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Obama pours criticism on Romney as sky pours rain on him and audience

President Barack Obama continued his attack on Mitt Romney's accomplishments at Bain capital. NBC's Mike Viqueira reports.

GLENN ALLEN, VA -- In a soaking wet blue shirt, President Barack Obama delivered almost his entire stump speech Saturday to an enthusiastic audience that had waited through a downpour to see him speak in a town outside of Richmond.

The president apologized early in the speech for messing up the hairdos of women in the audience.

“We’re going to have to treat everybody for a little salon, hair visit after this,” he joked as the rain fell.


What he didn’t apologize for was continuing to attack Republican candidate Mitt Romney on the subject of his tenure at Bain Capital and its involvement with companies that may have encouraged outsourcing.

“Mr. Romney’s got a different idea. He invested in companies that have been called pioneers in outsourcing. I don’t want a pioneer in outsourcing. I want some insourcing,” the president said to cheers. 

Jason Reed / Reuters

President Barack Obama delivers his speech Saturday during a downpour at a campaign rally in Glen Allen, Va.

On Saturday the Obama campaign released an ad titled “Firms”  that will air in nine swing states. The ad superimposes newspaper article quotes such as this one from the Los Angeles Times: “In business, Mitt Romney’s firms shipped jobs to Mexico and China” over audio of Romney singing “America the Beautiful.”

The Romney campaign and the candidate himself have repeatedly pushed back at the Obama campaign’s claims that Romney deserves blame for any jobs that were moved overseas as the result of actions of the private equity firm he used to run.   

Romney spokesperson Ryan Williams said in response to the president’s speech, “Americans are tired of the same old broken promises and dishonest attacks. They want a leader like Mitt Romney who keeps his word and is more focused on fixing the economy than telling stories."

PhotoBlog: Stumping in the rain

And really, the president’s statement and the new advertisement are just more rocks thrown in the back and forth between the two presidential campaigns over Mr. Romney’s business background.

Jason Reed / Reuters

President Barack Obama greets rain-soaked supporters Saturday during a campaign rally in Glen Allen, Va.

During an interview with NBC News Friday, Mr. Romney said the president needs to “rein in” his campaign and talk about “real issues.”  And in an interview with ABC News, Romney said, “He [Obama] sure as heck ought to say that he's sorry for the kinds of attacks that are coming from his team.” An Obama campaign staffer earlier said that if Romney knowingly misrepresented his position at Bain Capital on Securities and Exchange Commission filings, that might be a “felony.”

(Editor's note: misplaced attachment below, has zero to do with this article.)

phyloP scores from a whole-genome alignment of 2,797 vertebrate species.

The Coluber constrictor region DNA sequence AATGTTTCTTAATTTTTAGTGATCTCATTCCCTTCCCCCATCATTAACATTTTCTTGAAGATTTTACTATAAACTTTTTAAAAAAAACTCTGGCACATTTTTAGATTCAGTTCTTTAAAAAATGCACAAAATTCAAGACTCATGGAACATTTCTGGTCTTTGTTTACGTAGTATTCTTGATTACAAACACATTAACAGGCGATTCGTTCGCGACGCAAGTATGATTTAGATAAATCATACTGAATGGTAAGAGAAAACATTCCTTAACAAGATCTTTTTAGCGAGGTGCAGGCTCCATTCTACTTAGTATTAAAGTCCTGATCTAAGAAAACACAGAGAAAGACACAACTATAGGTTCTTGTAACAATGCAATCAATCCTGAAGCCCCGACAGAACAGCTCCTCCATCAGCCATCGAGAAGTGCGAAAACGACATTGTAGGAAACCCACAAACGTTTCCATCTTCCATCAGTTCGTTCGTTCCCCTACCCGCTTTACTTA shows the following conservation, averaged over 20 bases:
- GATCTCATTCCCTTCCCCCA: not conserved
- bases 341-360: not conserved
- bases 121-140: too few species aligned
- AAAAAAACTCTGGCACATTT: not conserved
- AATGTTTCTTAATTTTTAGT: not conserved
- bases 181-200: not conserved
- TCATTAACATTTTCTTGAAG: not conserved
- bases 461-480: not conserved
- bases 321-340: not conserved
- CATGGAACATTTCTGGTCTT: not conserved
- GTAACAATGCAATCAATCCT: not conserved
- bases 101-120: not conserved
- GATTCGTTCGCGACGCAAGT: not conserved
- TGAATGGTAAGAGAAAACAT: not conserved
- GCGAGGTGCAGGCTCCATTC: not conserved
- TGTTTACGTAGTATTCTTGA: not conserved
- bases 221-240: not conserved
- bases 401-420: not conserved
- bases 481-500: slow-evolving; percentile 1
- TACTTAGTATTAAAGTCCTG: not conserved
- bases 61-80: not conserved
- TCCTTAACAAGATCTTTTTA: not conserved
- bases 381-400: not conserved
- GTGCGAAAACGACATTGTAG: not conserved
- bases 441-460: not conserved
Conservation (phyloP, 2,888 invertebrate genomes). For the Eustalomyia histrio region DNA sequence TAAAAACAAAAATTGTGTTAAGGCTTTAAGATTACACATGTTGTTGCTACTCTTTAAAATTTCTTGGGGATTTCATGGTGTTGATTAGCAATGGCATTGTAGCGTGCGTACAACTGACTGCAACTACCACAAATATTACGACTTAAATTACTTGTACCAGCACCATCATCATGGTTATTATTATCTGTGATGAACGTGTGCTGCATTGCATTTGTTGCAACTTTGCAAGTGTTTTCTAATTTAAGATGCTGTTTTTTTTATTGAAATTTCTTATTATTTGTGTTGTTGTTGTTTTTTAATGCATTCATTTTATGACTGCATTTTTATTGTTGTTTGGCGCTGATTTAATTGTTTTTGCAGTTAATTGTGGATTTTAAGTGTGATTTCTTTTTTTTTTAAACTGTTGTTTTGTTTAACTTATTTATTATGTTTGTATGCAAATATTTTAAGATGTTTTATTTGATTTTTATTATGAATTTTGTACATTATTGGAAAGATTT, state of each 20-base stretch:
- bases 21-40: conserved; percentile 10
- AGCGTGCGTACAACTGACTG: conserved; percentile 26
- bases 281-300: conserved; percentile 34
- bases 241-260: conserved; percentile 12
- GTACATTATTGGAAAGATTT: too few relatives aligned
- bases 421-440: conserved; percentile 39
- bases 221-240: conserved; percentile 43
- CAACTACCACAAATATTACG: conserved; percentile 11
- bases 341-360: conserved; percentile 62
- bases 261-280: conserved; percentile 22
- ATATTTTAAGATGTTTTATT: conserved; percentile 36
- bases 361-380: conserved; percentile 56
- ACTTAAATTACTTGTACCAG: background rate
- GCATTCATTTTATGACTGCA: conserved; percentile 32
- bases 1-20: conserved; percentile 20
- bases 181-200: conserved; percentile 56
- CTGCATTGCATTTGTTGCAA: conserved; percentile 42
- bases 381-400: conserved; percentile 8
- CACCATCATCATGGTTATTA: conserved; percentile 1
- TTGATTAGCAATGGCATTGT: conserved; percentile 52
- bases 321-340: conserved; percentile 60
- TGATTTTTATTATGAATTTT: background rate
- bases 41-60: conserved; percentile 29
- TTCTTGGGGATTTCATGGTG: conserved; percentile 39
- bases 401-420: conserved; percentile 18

Obama spokesperson Jen Psaki’s response to the request for an apology: “Mitt Romney is the same candidate who just a few months ago was questioning whether the President understood America, understood freedom, and spent a lot of time -- and a lot of time on his campaign still to date -- attacking him.”

In other words, don’t hold your breath on that apology-thing, Mitt Romney.

Obama finishes his two-day tour of Virginia with an event in the northern part of the state in  a town called Clinton. Friday while rallying supporters in Virginia Beach, the president alluded to the mathematical importance of the state to get to 270 electoral votes. "If and when we get Virginia. We will win this election,” he said.

As First Read pointed out Friday:

Virginia -- with its 13 electoral votes -- is so important for Obama: A win there, plus in Colorado, enables him to surpass 270 electoral votes without winning Florida, Iowa, Ohio, and Nevada. But a loss there forces the president to MUST win either: 1) Florida; 2) Ohio; or 3) both of Iowa and Nevada to get to 270. And that’s assuming, of course, that Obama holds on to all the states John Kerry won in ’04. 

The president has also been using this series of campaign speeches to highlight the need to extend the Bush-era tax cuts that are supposed to sunset at the end of the year for those who make $250,000 or less as well as call for an end to that tax cut for those who make over that amount of money.

“The Republicans disagree with me on this. Mr. Romney disagrees with me on this. And my attitude is, well, that's fine, but let’s not hold middle-class folks hostage. The top 2 percent, those tax cuts, that will be settled in the next election,” the president said Friday.

Next week the president is expected to travel to Ohio and Texas for more campaign events.